Saturday, June 14, 2014

    Hepatorenal syndrome

Hepatorenal syndrome is quite common in the cirrhotic population and is found in approximately 10% of individuals admitted to the hospital with ascites.

It is characterized by azotemia, oliguria (500mL per day), low urinary sodium excretion (10mEq per liter), and increased urine-plasma osmolality ratio (U:P 1.0) in the absence of urinary sedimentation.

Histology of renal tissue from patients with hepatorenal syndrome is normal.

Hepatorenal syndrome occurs in patients with pre-existing parenchymal liver disease after a precipitating event such as surgery or a hypotensive episode (e.g., GI bleed, dialysis, sepsis).

The etiology of hepatorenal syndrome is not completely understood but appears to involve vasodilation, decreased effective arterial volume, and further reduction of glomerular filtration by the reninangiotensin- aldosterone system.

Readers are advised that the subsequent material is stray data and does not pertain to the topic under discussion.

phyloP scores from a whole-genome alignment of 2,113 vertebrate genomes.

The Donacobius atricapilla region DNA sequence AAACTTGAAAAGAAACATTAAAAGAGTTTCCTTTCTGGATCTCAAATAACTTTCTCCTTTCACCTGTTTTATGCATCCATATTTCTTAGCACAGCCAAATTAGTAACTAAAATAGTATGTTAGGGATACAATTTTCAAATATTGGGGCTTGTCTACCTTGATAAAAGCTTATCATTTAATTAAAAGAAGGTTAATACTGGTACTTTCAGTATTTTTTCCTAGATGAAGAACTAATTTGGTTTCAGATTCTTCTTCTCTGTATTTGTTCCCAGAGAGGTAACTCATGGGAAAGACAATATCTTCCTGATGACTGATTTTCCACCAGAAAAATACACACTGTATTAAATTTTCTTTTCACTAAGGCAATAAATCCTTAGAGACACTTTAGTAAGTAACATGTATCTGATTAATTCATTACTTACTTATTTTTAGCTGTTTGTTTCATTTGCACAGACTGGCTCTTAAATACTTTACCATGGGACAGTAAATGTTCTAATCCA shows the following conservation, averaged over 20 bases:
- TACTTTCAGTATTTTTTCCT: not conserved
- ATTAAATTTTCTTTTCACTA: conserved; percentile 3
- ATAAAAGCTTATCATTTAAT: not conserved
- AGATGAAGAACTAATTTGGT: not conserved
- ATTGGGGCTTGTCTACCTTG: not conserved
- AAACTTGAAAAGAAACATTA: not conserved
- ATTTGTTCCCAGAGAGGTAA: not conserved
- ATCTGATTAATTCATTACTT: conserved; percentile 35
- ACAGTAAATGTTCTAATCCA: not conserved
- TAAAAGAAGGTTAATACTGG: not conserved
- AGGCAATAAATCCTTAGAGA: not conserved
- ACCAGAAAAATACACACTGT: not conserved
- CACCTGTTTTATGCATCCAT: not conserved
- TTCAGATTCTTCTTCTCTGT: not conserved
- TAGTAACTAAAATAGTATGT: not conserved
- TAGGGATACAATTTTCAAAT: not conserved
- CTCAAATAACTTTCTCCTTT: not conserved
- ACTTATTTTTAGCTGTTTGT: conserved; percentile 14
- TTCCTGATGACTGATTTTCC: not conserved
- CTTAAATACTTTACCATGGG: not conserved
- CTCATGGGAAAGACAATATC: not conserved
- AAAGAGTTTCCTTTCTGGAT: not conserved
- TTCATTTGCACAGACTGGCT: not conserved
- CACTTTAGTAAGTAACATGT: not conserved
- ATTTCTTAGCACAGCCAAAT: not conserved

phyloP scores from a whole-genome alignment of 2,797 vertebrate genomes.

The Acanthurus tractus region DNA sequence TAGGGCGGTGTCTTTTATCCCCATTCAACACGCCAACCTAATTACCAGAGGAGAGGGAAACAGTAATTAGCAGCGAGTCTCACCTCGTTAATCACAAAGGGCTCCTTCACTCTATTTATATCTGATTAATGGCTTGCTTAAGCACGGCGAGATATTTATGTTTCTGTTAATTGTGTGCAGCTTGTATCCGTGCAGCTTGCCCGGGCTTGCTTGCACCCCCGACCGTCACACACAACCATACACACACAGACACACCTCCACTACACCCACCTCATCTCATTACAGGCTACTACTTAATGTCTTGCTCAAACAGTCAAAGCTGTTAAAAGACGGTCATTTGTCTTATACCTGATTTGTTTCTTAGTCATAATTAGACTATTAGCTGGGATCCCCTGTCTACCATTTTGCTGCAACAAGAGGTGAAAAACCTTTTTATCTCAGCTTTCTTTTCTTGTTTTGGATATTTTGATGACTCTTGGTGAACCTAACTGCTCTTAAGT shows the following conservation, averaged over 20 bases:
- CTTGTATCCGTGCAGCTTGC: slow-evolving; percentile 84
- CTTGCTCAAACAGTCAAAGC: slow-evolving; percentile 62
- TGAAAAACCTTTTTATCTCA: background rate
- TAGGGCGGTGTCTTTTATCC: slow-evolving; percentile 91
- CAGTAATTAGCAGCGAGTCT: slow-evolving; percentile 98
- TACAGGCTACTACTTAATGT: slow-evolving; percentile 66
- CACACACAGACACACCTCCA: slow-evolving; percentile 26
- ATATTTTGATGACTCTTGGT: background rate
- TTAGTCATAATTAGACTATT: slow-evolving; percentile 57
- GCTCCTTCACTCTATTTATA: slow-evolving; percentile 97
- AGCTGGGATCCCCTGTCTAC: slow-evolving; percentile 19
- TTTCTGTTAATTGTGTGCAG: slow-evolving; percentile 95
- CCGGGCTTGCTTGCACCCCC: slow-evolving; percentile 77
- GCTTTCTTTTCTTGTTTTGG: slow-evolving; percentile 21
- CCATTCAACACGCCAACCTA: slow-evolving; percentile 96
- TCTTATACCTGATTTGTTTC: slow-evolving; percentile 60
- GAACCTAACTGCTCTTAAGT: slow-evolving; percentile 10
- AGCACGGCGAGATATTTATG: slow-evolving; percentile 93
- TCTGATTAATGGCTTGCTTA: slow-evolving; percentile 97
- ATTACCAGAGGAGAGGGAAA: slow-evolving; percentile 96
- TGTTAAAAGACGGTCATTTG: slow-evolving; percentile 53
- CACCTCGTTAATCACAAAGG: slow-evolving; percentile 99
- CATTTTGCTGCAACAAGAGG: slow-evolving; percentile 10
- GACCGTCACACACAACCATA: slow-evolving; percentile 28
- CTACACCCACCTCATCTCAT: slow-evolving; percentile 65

Hepatorenal syndrome progress over days to weeks after the precipitating event. While initially partly responsive to volume expansion, it is ultimately refractory to all interventions except liver transplantation.


rroyo, V, Guevara M, Gin`es P, et al. (2002) Hepatorenal syndrome in cirrhosis: pathogenesis and treatment. Gastroenterology 122 (6), 1658–76.
Mulholland MW, Lillemoe KD, Doherty G et al. (2010) Greenfield’s Surgery: Scientific Principles and Practice, Lippincott Williams & Wilkins, Philadelphia, PA.

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